Thailand & the Battle for Democracy : Global Politics


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Thailand has a long and complex history of political unrest, has lived through military coups and has had 20 Constitutions and Charters since the overthrow of absolute monarchy in 1932.

Nevertheless, a new wave of protests, led by high school and university students, began early this year as a direct response to a court decision to dissolve “Future Forward”, a pro-democracy opposition party popular among the youth.

Utilizing the right to the freedom of expression is somewhat paradoxical in Thailand as it often clashes with Thailand's lèse-majesté law (Article 112 of the Criminal Code), a law that prohibits insult to the monarch. Hence, although the Constitution states : "A person shall enjoy the liberty of communication by lawful means." (Section 36), many who have expressed their opinions in public or shared critical commentary online have been charged of criminal defamation and the dissemination of false information.

Activist Pansak Srithep illuminates the dangers faced by activists who continue to speak out against the injustices taking place in the country, including the use of criminal laws by the government to suspend fundamental rights such as the freedom of expression, association and assembly. “The open space in society has been affected by the repression. Activists have been arrested and charged repeatedly, to the point where it disrupts the rest of their life. Now they have to think of the consequences before agreeing to take action.”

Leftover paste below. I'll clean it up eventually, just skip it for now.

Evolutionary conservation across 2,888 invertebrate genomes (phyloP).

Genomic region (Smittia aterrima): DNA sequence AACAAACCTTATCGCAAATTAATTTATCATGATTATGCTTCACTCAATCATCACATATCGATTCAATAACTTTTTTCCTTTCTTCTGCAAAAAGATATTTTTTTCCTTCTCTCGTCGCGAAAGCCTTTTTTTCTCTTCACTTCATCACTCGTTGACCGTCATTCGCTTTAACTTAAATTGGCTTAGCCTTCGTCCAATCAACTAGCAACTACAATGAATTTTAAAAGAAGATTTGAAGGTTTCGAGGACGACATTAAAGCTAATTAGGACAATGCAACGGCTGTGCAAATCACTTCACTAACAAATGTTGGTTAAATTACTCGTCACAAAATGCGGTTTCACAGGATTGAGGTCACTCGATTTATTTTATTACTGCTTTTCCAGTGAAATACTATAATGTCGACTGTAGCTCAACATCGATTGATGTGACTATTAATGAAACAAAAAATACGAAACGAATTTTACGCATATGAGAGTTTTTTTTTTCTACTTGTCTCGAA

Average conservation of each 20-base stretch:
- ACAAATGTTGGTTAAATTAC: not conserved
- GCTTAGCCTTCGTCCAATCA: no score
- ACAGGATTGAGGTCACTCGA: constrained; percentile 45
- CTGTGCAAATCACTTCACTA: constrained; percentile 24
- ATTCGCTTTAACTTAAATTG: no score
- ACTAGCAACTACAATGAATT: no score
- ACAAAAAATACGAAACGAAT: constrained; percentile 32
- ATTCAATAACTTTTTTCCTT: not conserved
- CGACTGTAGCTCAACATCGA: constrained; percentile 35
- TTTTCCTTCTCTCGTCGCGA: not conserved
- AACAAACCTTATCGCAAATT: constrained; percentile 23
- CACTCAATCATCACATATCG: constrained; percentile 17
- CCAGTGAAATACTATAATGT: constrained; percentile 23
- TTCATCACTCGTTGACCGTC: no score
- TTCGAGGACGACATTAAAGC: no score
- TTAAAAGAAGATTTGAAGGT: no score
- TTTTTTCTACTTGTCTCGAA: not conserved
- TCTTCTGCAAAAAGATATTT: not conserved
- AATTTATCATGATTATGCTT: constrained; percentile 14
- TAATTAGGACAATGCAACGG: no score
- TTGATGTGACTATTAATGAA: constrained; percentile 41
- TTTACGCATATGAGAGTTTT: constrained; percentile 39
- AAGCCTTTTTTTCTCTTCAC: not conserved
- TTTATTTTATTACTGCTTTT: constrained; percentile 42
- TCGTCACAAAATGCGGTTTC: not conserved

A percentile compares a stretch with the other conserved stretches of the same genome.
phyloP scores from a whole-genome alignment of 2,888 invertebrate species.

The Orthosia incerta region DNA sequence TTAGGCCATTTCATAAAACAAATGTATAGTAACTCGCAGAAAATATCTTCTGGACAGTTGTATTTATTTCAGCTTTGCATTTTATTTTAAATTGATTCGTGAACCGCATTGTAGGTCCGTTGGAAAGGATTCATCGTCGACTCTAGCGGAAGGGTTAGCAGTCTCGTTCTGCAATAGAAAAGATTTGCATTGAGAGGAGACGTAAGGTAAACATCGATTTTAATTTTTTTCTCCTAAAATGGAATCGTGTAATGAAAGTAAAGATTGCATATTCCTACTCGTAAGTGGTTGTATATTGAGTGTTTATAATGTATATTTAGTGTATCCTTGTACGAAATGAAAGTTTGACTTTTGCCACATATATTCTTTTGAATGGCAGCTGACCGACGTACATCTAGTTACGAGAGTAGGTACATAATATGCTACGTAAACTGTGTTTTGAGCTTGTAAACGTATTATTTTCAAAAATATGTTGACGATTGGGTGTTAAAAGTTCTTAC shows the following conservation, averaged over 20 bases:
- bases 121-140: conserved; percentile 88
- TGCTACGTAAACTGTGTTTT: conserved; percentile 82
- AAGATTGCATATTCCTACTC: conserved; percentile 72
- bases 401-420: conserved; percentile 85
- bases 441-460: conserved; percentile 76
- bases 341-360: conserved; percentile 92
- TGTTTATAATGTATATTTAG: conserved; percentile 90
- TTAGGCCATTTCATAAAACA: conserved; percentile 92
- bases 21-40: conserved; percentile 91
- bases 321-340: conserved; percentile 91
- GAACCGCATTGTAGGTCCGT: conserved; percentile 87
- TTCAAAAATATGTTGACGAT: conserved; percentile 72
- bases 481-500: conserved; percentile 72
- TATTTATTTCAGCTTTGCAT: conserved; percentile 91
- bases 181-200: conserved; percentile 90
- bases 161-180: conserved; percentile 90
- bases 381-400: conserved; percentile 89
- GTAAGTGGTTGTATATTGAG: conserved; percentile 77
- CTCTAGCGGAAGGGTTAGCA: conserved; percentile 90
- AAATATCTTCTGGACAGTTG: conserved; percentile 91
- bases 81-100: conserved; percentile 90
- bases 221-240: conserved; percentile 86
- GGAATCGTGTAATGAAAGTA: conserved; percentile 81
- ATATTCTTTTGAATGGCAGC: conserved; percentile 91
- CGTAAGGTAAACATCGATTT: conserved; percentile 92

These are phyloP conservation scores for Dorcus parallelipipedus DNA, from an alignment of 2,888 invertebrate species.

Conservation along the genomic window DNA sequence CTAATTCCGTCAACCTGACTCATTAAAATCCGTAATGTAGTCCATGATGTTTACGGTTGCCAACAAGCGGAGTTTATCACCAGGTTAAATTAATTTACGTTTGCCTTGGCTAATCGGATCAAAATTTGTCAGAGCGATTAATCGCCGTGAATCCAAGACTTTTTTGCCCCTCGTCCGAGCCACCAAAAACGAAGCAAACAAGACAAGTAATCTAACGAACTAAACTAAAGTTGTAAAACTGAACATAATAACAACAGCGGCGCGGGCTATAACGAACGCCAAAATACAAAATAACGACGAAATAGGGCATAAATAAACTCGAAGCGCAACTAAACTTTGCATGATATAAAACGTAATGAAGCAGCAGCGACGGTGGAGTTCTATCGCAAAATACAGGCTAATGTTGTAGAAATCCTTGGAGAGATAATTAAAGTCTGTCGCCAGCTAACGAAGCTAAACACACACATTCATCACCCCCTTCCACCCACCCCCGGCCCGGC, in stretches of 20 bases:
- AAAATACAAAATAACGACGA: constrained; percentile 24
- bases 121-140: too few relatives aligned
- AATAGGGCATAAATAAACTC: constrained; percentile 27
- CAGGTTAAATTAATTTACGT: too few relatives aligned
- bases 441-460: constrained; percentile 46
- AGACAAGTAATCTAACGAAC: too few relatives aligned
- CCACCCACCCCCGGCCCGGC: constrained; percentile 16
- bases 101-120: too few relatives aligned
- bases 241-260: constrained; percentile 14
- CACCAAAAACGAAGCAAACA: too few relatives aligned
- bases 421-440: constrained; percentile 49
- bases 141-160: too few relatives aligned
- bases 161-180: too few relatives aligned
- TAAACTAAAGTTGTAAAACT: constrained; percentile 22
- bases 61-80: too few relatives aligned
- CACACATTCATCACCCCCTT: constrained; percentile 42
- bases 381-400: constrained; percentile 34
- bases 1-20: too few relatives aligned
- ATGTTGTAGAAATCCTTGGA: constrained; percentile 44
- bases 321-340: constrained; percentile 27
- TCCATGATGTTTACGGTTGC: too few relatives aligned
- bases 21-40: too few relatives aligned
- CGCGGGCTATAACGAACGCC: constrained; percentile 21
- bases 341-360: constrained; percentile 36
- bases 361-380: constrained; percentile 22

Within that context, most of the protesters are united around the call for the :

1. complete dissolution of Parliament

2. drafting of a new Constitution

3. eliminating harassment of those who criticize the government

4. preventing military interference in politics (considering that the current Constitution was drafted under heavy influence of the military.)

In response, the Prime Minister, Prayuth Chan-ocha, has stated that some of the protesters’ demands regarding the Constitution will be considered, but has stressed that the monarchy should not be criticized (according to reports of September 2020).

Furthermore, royalists have responded to the student-led demonstrations insisting that the aim is to abolish the monarch. In contrast, protesters highlight that the Constitution, written and enacted under military rule, is fundamentally undemocratic. Moreover, Panusaya Sithijirawattanakul (protester), stressed that their intention "is not to destroy the monarchy but to modernize it, to adapt it to our society".

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